6: Black & White Town – Doves. 2nd place, 4 points, most popular.
5: Almost Here – Brian McFadden & Delta Goodrem. 5th place, 1 point, least popular.
4: Soldier – Destiny’s Child. 4th place, 2 points.
3: Like Toy Soldiers – Eminem. 2nd place, 4 points.
2: Wooden Heart – Elvis Presley. 5th place, 1 point.
1: Sometimes You Can’t Make It On Your Own – U2. 4th place, 2 points.

Time and again when totting up the voting, I see the same divide: while first, second and third places are shared between the 1960s, 1970s and 1980s, it always seems to be the two most recent decades which are left scrapping for fourth and fifth places. And so it is with the final scores, as the 1990s and 2000s occupy the back positions for the third year running.

At least the 2000s had their brief moment of glory this year, as respectably consistent placings for Ciara, The Chemical Brothers, Ashanti, Raghav and the Doves combined to put the decade in the lead for one day only. However, this good early start was swiftly demolished by a catastrophic run in the top five, with two fourth places and two fifth places sending the Noughties into an irreversible free-fall.

This time round, I think that the present decade has been sorely hard done by. A couple of glaring horrors (Brian McFadden, Destiny’s Child) and a pointless re-issue (Elvis Presley) aside, this was as strong a Top Ten as we could reasonably have wished for. Bold, tough, futuristic R&B from Ciara and Ashanti, which simply couldn’t have been conceived of ten years earlier. Solid, above-par offerings from “proper music” stalwarts (Doves, U2). Interesting blends of Western and Eastern styles from Raghav and the Chemical Brothers. Eminem back on form with the arresting “Like Toy Soldiers”, which at least forces you to form an opinion on it. Come on, this was hardly a shonky selection! Compared with the strained, over-sexualised fakery of most of last year’s Top Ten, we’re practically living in a Golden Age!

Nevertheless, you have spoken decisively. This modern pop, she is not for you; and even when you do show an interest, it rarely converts to passion. (This is the only decade which failed to score a first place on any of the ten days.)

There’s little point in pretending that this isn’t generational, either. Of course most of you will always opt for the music of your own youth, with all of its accumulated personal resonances. So next year, I’m going to do what I can to draft in some bona fide Young People, to see whether they draw the same conclusions.

We said we’d never let this happen to us, didn’t we? Yeah, whatever.

Which decade is Tops for Pops? – the results.

5th place – The 1990s. (26 points)

Last year: 4th place, 27 points.
Two years ago: 5th place, 25 points.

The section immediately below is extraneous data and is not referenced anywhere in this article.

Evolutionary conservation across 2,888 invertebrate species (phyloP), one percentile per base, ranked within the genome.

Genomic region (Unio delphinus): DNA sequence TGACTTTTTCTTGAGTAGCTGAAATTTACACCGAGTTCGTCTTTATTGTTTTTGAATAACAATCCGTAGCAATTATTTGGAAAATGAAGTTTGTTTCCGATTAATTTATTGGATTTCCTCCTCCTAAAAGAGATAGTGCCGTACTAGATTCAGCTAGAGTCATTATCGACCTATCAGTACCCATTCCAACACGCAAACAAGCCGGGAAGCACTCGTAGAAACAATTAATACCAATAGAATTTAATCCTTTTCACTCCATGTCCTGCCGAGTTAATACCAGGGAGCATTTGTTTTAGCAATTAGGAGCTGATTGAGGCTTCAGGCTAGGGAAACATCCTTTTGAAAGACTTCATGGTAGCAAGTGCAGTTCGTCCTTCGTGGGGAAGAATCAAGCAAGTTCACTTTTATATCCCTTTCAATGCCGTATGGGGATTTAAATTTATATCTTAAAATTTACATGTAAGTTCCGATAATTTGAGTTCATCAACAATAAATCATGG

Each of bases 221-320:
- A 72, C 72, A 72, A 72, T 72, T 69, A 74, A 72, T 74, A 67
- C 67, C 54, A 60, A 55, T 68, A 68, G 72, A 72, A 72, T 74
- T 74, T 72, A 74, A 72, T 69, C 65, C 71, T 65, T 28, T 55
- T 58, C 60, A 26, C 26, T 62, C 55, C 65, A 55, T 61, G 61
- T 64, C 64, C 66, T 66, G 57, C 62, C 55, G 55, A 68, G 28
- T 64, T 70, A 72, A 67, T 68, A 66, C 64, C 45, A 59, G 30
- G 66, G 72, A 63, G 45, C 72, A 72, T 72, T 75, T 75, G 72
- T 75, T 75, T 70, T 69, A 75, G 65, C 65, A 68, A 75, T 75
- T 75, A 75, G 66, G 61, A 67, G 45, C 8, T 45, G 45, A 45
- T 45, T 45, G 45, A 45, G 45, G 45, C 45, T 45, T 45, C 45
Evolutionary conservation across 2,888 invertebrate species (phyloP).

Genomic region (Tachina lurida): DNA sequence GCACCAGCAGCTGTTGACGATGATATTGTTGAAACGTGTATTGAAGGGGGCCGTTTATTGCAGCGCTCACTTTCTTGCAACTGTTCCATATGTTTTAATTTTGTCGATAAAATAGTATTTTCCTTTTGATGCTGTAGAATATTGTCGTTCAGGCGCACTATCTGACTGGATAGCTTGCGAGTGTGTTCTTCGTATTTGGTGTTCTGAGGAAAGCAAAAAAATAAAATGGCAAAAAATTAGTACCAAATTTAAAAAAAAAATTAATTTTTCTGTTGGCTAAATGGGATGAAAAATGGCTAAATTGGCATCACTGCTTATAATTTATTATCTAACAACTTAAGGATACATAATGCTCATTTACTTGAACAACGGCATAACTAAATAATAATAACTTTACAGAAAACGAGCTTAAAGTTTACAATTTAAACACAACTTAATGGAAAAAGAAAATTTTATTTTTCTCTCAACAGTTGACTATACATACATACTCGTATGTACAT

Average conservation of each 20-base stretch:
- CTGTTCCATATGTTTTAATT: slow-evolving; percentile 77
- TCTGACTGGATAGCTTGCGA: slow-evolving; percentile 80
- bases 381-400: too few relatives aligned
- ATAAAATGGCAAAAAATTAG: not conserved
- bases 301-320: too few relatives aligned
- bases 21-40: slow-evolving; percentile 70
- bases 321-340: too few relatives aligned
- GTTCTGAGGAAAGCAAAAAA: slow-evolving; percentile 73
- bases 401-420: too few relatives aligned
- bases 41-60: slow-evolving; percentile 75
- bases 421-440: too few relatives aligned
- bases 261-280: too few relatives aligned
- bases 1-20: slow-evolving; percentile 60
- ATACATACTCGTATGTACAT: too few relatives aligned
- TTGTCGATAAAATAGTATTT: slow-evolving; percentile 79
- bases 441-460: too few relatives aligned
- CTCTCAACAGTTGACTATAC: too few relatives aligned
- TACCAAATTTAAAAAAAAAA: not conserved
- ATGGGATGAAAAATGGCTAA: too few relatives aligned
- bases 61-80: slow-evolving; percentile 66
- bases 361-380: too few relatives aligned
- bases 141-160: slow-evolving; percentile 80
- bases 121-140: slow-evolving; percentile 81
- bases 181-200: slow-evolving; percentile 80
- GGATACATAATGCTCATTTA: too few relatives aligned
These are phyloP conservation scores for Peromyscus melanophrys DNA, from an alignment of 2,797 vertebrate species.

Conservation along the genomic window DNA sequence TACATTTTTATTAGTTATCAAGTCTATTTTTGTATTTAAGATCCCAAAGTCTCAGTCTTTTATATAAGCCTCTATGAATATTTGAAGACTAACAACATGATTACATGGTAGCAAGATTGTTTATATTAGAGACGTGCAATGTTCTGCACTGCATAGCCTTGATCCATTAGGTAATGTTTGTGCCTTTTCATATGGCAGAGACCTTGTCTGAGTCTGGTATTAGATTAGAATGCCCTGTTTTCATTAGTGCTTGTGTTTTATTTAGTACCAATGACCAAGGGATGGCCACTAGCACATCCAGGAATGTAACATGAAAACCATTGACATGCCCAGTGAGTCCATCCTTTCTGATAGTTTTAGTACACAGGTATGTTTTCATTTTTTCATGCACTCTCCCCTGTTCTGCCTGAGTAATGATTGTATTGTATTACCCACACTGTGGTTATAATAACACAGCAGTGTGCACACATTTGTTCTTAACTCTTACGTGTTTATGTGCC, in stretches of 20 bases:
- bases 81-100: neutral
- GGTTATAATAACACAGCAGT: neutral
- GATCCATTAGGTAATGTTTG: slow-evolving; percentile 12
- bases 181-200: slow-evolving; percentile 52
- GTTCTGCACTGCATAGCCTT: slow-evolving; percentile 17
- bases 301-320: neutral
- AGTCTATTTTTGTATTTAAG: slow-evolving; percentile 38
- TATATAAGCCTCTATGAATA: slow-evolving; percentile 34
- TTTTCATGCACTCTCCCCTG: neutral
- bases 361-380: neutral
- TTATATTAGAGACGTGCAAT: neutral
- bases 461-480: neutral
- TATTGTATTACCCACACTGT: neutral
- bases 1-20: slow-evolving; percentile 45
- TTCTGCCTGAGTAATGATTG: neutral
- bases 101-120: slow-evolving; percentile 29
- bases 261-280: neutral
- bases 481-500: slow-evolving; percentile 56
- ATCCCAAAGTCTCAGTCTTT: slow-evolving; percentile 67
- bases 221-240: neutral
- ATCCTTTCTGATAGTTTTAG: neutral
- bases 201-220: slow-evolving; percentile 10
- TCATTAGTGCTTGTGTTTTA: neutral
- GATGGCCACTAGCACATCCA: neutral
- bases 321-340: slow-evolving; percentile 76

10: Don’t Give Me Your Life – Alex Party. 4th place, 2 points.
9: Reach Up – Perfecto Allstarz. 1st place, 5 points.
8: Total Eclipse Of The Heart – Nicki French. 4th place, 2 points.
7: Run Away – MC Sar & The Real McCoy. 4th place, 2 points.
6: Here Comes The Hotstepper – Ini Kamoze. 3rd place, 3 points.
5: I’ve Got A Little Something For You – MN8. 4th place, 2 points.
4: Cotton Eye Joe – Rednex. 5th place, 1 point.
3: Set You Free – N-Trance. 3rd place, 3 points.
2: No More I Love You’s – Annie Lennox. 1st place, 5 points, most popular.
1: Think Twice – Celine Dion. 5th place, 1 point, least popular.

I never was much good at making predictions. Witness this piece of misplaced optimism, from last year’s results:

The glories of the Britpop years were just about to begin. Had our sample been taken from the Top 10s of 1995, 1996 or 1997, I suspect that the 1990s would have placed a lot higher than fourth.

How wrong can you be? In a year which is chiefly remembered for the twin mass movements of Britpop and Dance, 1995 is instead represented by a rag-bag of cheesy commercial dance hits which bear little relationship to what was being “dropped” in “credible” clubs of the time. Some (N-Trance, Perfecto Allstarz) have worn well. Others (Alex Party, The Real McCoy) less so. Most feature that essential accessory of the era, the wailing disco diva – as ubiquitous then as Mariah-esque cadenza trills and Enrique-style potty-strain grunts are now.

This isn’t just a freak result from an atypical week, either. In the recent 1000 UK Number Ones poll which I hosted at I Love Music, no hits between 1992 and 1996 charted in the Top 100. By contrast, at least one hit charted from every other year between 1962 and 2004. There’s no denying it any longer: something went very wrong with chart pop in the early-to-middle 1990s.

Or maybe we’re all just trapped in the traditional cycle of popular taste, where thirty years ago equals classic, twenty years ago equals cool, and ten years ago equals stale/boring/hideous. Whilst it’s difficult to imagine MN8 ever being elevated to “cool”, or Nicki French being elevated to “classic”, perhaps we should let the perspective of another ten years settle before making our final damning judgement.

Which Decade Is Tops For Pops: polling stays open until Friday night.

It’s close.
It’s really close.